For an explanation of the my_research category, please see Introducing: Explaining my research.
Having established how all problems can be solved at once I next want to discuss the limitations of this idea. To recap the last post, assume we are interested in solving a problem A but have no idea how to do so. However, we do know that there exists a fairly similar problem B to which there are many known good solution approaches. Then instead of spending time and effort on developing a solution to problem A, we instead probably should try to find an reduction from problem A to problem B. A reduction is a function that allows us to: i) see an instance of problem A as an instance of problem B and ii) use the solution to problem B to obtain a solution to problem A. In the next few posts I want to go into some more detail on reductions. Specifically I wish to discuss criteria under which we can expect reductions from A to be to exist. Not every problem can be reduced to any other problem. In my opinion there are two main factors that affect the existence of reductions, the types and complexities of the problems A and B. In this post I will discuss the main two types of problems encountered in computer science research: decision problems and optimization problems.
Consider a scenario in which you own a plane and you are planning a flying trip to visit all the northern capitals (Helsinki, Stockholm, Oslo, Copenhagen, and Reykjavik). To help you in the planning you look up the pairwise distances between the cities and construct the following “map” to help in your planning.
As we can see, even for a relatively small number of cities like this, the order in which you visit them can affect the length of your trip considerably. For example, travelling Helsinki -> Stockholm -> Copenhagen -> Reykjavik -> Oslo -> Helsinki results in a route that is 7399km while going Helsinki -> Copenhagen -> Oslo -> Stockholm -> Reykjavik -> Helsinki requires 8740km, that is over a thousand kilometers more travelled.
Imagine now that your plane only has enough fuel to travel 7300km. At first glance it is not clear whether or not you can visit all four other cities and get back to Helsinki while only travelling 7300km. Figuring out if you can is a decision problem, i.e. a problem with an yes or no answer. Notice that in the general case, an instance of the decision problem consists of both a graph and a bound, i.e. we are asking whether or not there exists a route in the graph that is shorter than the bound. For this instance, the answer to the decision problem: is there a route that visits all the northern capitals and is at most 7300km long?, is no. This can be verified by enumerating all 4! = 24 different routes.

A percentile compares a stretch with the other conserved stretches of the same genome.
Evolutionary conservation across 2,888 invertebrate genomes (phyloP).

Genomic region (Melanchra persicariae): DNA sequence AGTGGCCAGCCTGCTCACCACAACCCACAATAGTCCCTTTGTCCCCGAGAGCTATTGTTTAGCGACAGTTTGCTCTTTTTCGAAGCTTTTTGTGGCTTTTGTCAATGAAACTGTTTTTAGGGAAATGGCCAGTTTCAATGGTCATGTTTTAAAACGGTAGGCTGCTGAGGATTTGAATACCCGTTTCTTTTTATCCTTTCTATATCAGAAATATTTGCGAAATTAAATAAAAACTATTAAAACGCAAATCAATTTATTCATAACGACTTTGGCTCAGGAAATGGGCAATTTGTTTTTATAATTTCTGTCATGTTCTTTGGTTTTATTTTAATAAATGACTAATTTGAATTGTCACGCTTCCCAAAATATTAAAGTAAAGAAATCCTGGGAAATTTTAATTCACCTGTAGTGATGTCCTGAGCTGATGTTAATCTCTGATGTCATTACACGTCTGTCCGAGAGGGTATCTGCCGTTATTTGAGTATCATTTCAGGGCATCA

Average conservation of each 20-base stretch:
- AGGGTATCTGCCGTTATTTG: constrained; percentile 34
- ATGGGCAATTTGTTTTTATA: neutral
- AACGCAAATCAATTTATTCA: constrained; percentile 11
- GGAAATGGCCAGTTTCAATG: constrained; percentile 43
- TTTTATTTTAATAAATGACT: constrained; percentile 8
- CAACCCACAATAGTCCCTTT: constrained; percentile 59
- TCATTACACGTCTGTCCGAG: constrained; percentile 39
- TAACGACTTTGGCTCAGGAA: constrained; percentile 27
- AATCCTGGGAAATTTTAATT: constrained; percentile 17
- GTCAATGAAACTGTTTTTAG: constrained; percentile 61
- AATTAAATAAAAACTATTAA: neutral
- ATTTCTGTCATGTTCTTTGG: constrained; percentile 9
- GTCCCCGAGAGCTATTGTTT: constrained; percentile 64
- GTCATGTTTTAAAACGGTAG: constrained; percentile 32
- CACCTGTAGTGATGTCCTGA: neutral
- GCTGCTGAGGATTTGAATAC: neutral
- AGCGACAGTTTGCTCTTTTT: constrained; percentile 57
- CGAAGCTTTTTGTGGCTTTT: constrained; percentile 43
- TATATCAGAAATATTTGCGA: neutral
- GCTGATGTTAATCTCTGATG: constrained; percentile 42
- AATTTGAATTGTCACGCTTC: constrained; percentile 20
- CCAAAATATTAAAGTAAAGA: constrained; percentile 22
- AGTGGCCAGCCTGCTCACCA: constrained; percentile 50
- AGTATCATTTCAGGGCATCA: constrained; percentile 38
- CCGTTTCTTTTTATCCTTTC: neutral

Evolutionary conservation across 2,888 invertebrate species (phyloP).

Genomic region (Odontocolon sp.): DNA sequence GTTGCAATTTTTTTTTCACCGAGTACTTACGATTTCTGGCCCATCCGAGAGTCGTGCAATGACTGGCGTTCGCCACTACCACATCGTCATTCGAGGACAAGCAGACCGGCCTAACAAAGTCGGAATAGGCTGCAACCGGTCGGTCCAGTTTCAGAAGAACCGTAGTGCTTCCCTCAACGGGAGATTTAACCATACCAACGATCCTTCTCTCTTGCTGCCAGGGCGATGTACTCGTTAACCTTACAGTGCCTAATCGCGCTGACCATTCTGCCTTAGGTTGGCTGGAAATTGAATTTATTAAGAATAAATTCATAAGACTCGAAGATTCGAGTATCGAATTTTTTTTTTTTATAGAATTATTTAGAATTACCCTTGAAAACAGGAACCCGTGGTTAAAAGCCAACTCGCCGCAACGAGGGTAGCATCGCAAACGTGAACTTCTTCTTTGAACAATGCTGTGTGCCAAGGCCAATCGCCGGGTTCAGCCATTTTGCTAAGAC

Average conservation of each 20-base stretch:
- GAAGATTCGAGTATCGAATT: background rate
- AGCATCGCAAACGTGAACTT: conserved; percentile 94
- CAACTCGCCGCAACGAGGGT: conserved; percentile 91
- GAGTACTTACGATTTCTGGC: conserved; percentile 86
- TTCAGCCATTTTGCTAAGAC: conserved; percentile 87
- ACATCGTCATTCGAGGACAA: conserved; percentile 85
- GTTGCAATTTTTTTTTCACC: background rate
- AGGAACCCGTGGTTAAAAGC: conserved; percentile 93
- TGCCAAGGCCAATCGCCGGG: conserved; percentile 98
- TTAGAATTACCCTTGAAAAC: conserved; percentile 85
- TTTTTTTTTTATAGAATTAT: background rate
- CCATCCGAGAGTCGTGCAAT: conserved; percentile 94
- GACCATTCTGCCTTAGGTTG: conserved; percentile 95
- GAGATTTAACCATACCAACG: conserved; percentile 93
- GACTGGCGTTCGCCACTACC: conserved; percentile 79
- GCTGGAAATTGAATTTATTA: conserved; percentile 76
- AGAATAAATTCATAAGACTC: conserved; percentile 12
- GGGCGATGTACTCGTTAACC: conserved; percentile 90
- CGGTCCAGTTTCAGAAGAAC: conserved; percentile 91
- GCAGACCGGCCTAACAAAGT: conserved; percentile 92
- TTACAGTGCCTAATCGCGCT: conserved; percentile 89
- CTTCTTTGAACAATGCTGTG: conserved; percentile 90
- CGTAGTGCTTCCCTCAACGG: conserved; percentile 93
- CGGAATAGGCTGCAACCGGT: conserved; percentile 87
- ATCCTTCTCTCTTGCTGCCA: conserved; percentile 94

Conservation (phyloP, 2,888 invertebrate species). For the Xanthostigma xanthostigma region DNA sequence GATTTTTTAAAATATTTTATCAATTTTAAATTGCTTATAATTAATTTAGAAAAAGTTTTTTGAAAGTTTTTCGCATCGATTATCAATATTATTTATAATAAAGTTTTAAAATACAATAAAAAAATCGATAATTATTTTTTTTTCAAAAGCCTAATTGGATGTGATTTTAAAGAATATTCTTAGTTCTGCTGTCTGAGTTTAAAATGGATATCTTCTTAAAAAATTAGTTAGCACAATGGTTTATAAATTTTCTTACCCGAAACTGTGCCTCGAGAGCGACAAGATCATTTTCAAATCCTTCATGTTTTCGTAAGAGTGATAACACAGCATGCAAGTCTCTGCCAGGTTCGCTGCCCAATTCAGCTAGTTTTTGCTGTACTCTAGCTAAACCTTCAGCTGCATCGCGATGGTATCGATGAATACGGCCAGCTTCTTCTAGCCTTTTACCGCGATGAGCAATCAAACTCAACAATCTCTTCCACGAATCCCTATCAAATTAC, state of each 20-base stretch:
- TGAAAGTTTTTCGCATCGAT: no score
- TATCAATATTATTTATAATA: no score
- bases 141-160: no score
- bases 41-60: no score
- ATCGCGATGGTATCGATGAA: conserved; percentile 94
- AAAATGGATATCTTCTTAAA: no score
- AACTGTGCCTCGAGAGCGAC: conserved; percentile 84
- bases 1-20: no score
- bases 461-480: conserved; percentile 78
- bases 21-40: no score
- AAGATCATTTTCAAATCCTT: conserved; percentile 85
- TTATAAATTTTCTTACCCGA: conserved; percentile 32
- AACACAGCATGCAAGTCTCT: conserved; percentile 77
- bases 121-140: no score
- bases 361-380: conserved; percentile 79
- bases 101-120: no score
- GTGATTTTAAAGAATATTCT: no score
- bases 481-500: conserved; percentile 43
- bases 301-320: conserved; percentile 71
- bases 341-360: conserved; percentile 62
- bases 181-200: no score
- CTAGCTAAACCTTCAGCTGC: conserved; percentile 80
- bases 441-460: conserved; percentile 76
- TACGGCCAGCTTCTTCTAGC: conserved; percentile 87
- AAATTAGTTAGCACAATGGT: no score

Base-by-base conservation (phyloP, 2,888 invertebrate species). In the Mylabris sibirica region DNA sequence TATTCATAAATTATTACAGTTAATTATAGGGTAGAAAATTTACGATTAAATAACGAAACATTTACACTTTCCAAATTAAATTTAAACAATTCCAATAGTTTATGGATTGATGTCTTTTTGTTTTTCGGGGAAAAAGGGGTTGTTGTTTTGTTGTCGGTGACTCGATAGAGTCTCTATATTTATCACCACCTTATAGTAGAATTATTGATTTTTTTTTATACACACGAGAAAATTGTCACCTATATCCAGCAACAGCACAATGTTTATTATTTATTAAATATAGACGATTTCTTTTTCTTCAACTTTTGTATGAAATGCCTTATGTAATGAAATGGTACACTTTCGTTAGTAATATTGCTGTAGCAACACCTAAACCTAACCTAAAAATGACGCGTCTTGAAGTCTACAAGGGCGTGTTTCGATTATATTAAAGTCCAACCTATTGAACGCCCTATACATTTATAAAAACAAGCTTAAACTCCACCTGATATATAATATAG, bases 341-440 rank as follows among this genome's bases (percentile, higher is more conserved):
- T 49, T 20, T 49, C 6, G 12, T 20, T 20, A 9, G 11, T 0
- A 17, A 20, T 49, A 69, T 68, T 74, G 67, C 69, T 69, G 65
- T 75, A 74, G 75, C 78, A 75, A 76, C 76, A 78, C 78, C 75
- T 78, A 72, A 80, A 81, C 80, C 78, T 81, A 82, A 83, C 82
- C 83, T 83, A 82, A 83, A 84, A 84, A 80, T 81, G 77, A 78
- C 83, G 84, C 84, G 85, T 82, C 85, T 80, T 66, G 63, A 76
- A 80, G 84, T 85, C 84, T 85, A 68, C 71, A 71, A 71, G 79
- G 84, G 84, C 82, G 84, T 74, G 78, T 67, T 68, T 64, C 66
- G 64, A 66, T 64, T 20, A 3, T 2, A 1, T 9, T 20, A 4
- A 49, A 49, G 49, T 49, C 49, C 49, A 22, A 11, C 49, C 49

Having learnt that 7300km worth of fuel will not cut it you go out and get some more. As you are cheap, you would however want to get away with using as little fuel as possible. Hence you are interested in figuring out the shortest possible route that visits all cities and returns to Helsinki. This is an optimization problem. In contrast to the decision problem, an optimization problem does not ask for an yes or no answer. Instead the answer is the length of the shortest possible route. The interested reader can use this tool to verify that the 7399km long route Helsinki -> Stockholm -> Copenhagen -> Reykjavik -> Oslo -> Helsinki is the shortest possible route.
To summarize, a decision problem is one with an “yes or no” answer while an optimization problem asks for “the best” answer. Before ending this post I want to highlight another important difference between deciding and optimizing. Consider a situation in which you have a candidate solution to either the decision problem (is there a route shorter than some bound?) or the optimization (how long is the shortest route?). If I am looking for a route that is shorter than 7500km and you give me one, I can easily use the map to verify that the route you’ve given me is indeed shorter than 7500km. Specifically, I do not need to be able to solve the problem myself in order to verify that the solution you give me is correct. However, if I am looking for the shortest possible route and you give me one that is 7421km long, I have no way of verifying that it is indeed the shortest one, except for solving the problem on my own (or taking your word for it). For the interested reader I will mention that the property of solutions to decision problems being easily verifiable holds even if the answer is “no”. If I am looking for a route shorter than 6000km there exists standard forms of “proof” that you could present to me in order to convince me that there does not. If you are interested in learning more you can start here.